Gen.Fonseka said that the LTTE now held only a small part of the Toppigala jungle in the East, barely 10 square kilometres out of a total area of 50 sq.km. "It can be flushed out of this area in a couple of weeks and then the mopping up operations would have to be carried out to completely clear the area, and that may take five to six months," he said. But the LTTE is dogged. "It has not given up hopes of holding Toppigala," the General noted. And the cadres are desperadoes. "Every Tiger cadre is a suicide cadre, in as much as he is forced to fight to the last bullet." In Gen.Fonseka's estimation, there are only about 300 LTTE fighting cadres left in the East and they are holed up in the Toppigala jungle.
As for the North, comprising the districts in the Wanni region currently controlled by the LTTE and serving as its headquarters, the General said that the Army's basic objective was to secure and strengthen its current defence lines and pre-empt attacks by neutralising the LTTE's gun positions on the other side. "We want to create conditions in which we are sure that we are not under threat," the General said.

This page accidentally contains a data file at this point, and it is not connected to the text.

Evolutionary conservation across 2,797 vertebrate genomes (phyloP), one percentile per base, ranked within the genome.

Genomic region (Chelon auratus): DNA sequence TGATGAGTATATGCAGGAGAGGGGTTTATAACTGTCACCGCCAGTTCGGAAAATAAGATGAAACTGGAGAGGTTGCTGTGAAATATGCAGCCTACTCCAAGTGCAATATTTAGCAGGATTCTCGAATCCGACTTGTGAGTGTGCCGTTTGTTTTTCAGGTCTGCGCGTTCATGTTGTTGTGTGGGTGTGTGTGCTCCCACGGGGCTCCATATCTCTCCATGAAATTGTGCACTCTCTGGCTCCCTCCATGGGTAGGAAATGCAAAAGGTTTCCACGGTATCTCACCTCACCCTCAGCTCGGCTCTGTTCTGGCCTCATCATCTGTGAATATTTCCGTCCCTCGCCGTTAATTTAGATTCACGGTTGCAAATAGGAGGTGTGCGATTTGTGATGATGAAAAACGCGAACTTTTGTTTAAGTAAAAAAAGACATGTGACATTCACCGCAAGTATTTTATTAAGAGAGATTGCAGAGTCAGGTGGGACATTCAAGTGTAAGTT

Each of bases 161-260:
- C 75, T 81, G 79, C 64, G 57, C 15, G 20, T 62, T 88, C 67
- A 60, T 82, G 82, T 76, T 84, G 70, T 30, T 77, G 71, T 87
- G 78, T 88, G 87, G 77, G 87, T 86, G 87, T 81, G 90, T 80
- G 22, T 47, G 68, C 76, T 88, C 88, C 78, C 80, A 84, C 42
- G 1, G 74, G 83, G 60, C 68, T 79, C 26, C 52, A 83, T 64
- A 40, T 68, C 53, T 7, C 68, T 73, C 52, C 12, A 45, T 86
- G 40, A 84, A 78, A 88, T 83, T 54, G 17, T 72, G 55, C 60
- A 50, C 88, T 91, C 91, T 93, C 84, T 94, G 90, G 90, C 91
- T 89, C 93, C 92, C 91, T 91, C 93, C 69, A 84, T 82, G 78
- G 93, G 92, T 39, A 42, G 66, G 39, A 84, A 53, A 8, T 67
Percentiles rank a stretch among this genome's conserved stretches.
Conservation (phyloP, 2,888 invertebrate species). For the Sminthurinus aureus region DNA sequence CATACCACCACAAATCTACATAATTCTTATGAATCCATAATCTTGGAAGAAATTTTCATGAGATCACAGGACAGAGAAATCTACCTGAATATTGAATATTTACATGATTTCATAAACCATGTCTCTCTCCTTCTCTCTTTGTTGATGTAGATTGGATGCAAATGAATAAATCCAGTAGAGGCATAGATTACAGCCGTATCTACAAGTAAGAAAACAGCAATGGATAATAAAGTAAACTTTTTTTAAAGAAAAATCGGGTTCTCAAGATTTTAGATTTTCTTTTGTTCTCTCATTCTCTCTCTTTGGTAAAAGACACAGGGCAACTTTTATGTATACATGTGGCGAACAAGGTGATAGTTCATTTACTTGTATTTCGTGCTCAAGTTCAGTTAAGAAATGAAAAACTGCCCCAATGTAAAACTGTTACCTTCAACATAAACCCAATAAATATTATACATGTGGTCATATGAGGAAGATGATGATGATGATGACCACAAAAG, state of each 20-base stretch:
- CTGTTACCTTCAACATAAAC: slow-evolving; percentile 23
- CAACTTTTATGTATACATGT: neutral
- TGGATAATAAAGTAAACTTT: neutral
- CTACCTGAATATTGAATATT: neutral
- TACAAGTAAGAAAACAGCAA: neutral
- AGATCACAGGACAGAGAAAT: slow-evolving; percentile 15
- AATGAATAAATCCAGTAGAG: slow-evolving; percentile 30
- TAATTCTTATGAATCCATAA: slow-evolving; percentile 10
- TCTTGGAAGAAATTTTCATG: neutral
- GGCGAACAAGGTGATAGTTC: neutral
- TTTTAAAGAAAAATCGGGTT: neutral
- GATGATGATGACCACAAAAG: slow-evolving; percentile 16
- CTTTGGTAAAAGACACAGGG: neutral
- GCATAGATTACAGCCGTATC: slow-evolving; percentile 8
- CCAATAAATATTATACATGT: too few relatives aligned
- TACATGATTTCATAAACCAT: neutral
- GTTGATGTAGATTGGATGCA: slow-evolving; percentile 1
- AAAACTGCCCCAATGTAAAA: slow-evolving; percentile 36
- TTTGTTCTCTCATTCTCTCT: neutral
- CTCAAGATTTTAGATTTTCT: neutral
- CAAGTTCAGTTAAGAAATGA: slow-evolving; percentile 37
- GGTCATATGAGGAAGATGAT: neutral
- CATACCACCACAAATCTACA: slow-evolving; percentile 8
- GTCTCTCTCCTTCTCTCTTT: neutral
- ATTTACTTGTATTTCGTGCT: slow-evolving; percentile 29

Asked specifically, if the Army was planning to march into the Wanni region as it did under Operation Jayasikurui (Victory Assured ) in 1997-1999, Gen.Fonseka said that it was an "absurd" idea. "There is no point in entering areas under LTTE's control before it is weakened militarily." Operation Jayasikurui was the longest, costliest and the most disastrous operation in Sri Lanka's military history.
The Army's units were so thinly spread out in the bid to hold a vast swathe of captured territory, that they became easy prey to marauding LTTE squads in the latter phase of the campaign. The camps, mostly small, fell like nine pins in 1999. The LTTE is expected to pitch in and fight ferociously in the Wanni. Most of its artillery and mortar pieces were now in the North, Gen. Fonseka said. "Moreover, the LTTE cannot afford to lose control over an estimated 350,000 people there," he pointed out. The LTTE has 4,000 fighting cadres in the Northern districts of Mannar, Kilinochchi and Mullaitivu, the militant group's heartland. "But they are not its best cadres," Gen.Fonseka said. "If they lose 2,000 cadres, they are finished."